... Autism in its prototypical form is usually detected by parents around the middle of the second year of life through a set of mainly socio-communicative signs (decreased response to name, social synchrony, oriented smiling, initiative and response to joint attention, imitation, and eye contact) and language signs (absence of language development or loss of the few words already acquired by the child) [44,45]. ...
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What does the way autistics bypass, learn, and eventually master language tell us about humans’ genetically encoded linguistic ability? In this theoretical review, we argue that autistic non-social acquisition of language, as well as autistic savant abilities, provide a strong argument for an innate, human-specific orientation toward (and mastery of) complex embedded structures. Autistic non-social language learning may represent a widening of the material processed during development beyond oral language. Structure detection and manipulation and generative production of non-linguistic embedded and chained material (savant abilities in calendar calculation, musical composition and interpretation, three-dimensional drawing) may thus represent an application of such innate mechanisms to non-standard materials. Typical language learning through exposure to the child’s mother tongue may represent but one of many possible achievements of the same capacity. The deviation from typical language development in autism may ultimately allow access to oral language, sometimes in its most elaborate forms, but also explains the possibility of the absence of its development when applied exclusively to non-linguistic structured material. Such an extension of human capacities beyond, or in parallel to, their usual limits call into question what we consider to be specific or expected in humans and, therefore, does not necessarily represent a genetic “error”. Regardless of the adaptive success or failure of non-social language learning, it is up to science and ethical principles to strive to maintain autism as a human potentiality to further foster our vision of a plural society.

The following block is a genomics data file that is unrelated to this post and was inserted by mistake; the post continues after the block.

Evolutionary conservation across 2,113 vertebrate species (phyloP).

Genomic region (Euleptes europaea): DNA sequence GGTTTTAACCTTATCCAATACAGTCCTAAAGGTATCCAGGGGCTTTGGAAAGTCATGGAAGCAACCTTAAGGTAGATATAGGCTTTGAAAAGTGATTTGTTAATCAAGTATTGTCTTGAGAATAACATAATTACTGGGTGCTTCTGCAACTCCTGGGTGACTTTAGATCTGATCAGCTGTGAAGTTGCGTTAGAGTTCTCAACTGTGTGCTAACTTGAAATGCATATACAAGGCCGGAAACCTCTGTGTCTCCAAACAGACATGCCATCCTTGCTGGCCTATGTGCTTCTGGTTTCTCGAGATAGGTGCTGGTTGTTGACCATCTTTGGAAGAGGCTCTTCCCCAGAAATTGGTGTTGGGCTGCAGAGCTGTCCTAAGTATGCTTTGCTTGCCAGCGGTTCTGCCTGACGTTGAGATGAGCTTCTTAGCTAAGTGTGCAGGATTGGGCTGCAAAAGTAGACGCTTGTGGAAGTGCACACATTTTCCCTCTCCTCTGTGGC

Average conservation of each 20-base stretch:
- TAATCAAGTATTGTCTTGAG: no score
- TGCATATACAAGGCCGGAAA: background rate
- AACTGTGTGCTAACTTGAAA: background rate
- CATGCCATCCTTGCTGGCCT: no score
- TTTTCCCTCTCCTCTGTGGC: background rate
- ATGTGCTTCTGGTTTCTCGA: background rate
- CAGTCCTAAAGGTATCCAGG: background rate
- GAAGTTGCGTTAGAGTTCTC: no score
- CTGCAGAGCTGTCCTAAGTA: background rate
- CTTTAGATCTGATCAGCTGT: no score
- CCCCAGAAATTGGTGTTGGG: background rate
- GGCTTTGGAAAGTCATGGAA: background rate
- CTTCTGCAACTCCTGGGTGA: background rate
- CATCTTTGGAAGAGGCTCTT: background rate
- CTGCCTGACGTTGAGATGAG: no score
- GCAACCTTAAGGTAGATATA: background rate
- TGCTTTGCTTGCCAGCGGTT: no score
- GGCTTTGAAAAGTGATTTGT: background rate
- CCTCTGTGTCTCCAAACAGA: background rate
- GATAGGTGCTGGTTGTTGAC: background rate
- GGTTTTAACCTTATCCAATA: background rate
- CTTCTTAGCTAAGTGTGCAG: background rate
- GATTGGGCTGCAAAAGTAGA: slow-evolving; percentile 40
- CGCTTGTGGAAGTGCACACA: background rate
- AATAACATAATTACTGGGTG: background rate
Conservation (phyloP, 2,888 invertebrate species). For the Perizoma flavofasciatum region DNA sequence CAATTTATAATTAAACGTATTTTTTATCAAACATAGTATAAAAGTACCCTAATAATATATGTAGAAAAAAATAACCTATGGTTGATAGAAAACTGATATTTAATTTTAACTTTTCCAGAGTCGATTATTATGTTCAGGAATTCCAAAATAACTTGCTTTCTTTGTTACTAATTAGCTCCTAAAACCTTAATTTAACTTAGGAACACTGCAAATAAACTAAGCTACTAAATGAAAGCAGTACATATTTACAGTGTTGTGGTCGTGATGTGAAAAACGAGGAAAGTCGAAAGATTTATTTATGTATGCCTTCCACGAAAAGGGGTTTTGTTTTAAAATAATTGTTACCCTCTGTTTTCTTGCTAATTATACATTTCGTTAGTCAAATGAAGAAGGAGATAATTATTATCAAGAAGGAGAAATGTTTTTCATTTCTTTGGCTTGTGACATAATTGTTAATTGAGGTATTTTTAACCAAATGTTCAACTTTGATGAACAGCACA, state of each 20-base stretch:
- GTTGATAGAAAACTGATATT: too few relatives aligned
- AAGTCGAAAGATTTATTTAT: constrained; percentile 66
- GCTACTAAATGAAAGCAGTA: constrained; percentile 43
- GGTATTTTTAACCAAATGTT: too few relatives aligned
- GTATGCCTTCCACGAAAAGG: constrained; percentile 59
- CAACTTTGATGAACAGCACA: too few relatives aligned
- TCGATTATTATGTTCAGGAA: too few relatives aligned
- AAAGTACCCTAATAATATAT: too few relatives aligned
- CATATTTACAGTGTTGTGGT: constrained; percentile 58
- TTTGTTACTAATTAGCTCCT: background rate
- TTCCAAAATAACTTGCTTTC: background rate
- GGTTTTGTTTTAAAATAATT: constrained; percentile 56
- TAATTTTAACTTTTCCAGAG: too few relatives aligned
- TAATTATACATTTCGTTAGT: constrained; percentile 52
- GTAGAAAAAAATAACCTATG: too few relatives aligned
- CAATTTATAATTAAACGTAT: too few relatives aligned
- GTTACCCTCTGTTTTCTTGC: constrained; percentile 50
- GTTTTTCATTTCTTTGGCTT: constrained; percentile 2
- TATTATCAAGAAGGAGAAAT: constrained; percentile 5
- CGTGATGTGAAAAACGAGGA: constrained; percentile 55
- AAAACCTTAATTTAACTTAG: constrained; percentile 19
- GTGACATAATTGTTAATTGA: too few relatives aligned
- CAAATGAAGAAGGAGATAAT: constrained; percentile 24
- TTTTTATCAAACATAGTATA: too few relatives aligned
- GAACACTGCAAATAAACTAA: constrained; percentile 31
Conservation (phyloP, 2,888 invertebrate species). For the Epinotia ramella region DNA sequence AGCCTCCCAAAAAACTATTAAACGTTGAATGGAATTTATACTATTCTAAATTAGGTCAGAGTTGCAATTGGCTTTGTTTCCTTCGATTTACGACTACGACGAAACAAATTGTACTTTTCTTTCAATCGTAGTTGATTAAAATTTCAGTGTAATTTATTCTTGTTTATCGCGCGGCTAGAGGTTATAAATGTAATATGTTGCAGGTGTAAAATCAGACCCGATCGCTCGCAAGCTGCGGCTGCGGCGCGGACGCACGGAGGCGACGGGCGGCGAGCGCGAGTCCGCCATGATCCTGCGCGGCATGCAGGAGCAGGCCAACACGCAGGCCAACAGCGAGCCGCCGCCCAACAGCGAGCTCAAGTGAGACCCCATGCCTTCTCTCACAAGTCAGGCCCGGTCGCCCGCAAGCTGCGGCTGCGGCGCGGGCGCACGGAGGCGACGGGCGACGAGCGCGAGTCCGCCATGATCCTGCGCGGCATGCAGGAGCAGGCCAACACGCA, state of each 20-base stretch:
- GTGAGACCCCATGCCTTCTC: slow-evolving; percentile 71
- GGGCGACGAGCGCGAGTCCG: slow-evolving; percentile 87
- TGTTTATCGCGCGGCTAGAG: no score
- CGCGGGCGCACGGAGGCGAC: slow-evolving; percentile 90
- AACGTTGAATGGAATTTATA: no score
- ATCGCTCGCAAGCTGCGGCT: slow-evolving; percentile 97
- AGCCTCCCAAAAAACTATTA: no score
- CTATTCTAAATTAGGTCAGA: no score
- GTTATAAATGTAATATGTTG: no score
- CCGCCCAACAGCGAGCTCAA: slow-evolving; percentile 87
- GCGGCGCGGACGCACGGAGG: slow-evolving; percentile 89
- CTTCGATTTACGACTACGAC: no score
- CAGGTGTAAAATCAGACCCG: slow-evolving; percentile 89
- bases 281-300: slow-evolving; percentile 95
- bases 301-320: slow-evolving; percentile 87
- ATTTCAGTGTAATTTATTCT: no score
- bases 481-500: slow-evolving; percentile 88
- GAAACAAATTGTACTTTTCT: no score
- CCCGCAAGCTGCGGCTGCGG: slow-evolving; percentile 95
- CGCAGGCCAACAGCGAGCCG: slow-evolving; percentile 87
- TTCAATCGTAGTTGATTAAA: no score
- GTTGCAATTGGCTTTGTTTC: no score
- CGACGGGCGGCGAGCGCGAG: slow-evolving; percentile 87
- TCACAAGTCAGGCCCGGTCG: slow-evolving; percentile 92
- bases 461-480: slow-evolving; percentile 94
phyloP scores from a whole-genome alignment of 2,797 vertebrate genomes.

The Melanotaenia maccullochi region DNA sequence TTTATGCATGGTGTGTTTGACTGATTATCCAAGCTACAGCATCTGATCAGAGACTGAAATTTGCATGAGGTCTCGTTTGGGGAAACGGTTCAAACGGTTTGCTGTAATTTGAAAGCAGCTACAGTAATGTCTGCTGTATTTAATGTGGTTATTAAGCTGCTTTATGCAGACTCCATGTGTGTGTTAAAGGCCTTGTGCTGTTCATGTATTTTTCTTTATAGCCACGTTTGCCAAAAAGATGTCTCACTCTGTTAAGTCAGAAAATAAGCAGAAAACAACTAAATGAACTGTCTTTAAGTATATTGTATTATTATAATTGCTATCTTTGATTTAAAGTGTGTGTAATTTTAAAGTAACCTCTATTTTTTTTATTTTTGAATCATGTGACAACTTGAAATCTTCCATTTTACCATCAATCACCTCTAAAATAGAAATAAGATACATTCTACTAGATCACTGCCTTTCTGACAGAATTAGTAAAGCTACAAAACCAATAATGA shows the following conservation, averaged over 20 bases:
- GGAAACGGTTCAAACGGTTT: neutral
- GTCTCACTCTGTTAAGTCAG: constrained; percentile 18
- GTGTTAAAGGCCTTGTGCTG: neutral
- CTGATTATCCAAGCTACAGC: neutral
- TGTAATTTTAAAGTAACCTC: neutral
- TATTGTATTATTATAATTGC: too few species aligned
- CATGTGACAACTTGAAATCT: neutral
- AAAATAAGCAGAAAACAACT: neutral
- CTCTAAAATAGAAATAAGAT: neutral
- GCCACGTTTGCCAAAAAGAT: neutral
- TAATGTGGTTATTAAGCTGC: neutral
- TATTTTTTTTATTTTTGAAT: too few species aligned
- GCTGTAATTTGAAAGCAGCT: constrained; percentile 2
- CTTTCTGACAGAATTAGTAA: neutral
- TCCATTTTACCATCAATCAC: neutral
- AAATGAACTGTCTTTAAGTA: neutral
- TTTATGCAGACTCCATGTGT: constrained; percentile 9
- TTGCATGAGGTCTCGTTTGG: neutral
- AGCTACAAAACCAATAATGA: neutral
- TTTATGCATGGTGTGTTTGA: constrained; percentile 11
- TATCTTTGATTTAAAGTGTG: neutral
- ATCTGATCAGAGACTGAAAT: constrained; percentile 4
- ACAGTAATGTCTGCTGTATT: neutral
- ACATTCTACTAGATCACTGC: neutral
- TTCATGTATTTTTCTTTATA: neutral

... The description of behaviors presented in the questionnaire was inspired by 18 behaviors related to social communication and play described in the literature (Barbaro and Dissanayake, 2009;Robins et al., 2009;Barbaro et al., 2011) and available in Spanish (Albores-Gallo et al., 2012). In order to present a wide range of autism-related behaviors, the questionnaire also included one item related to expressive language delay, reported as one of the first signs alerting parents in different cultures (De Giacomo and Fombonne, 1998;Daley, 2004). Two questions about challenging behaviors that can be present in some young children developing with ASD (Matson et al., 2010(Matson et al., , 2011 were also included. ...
Article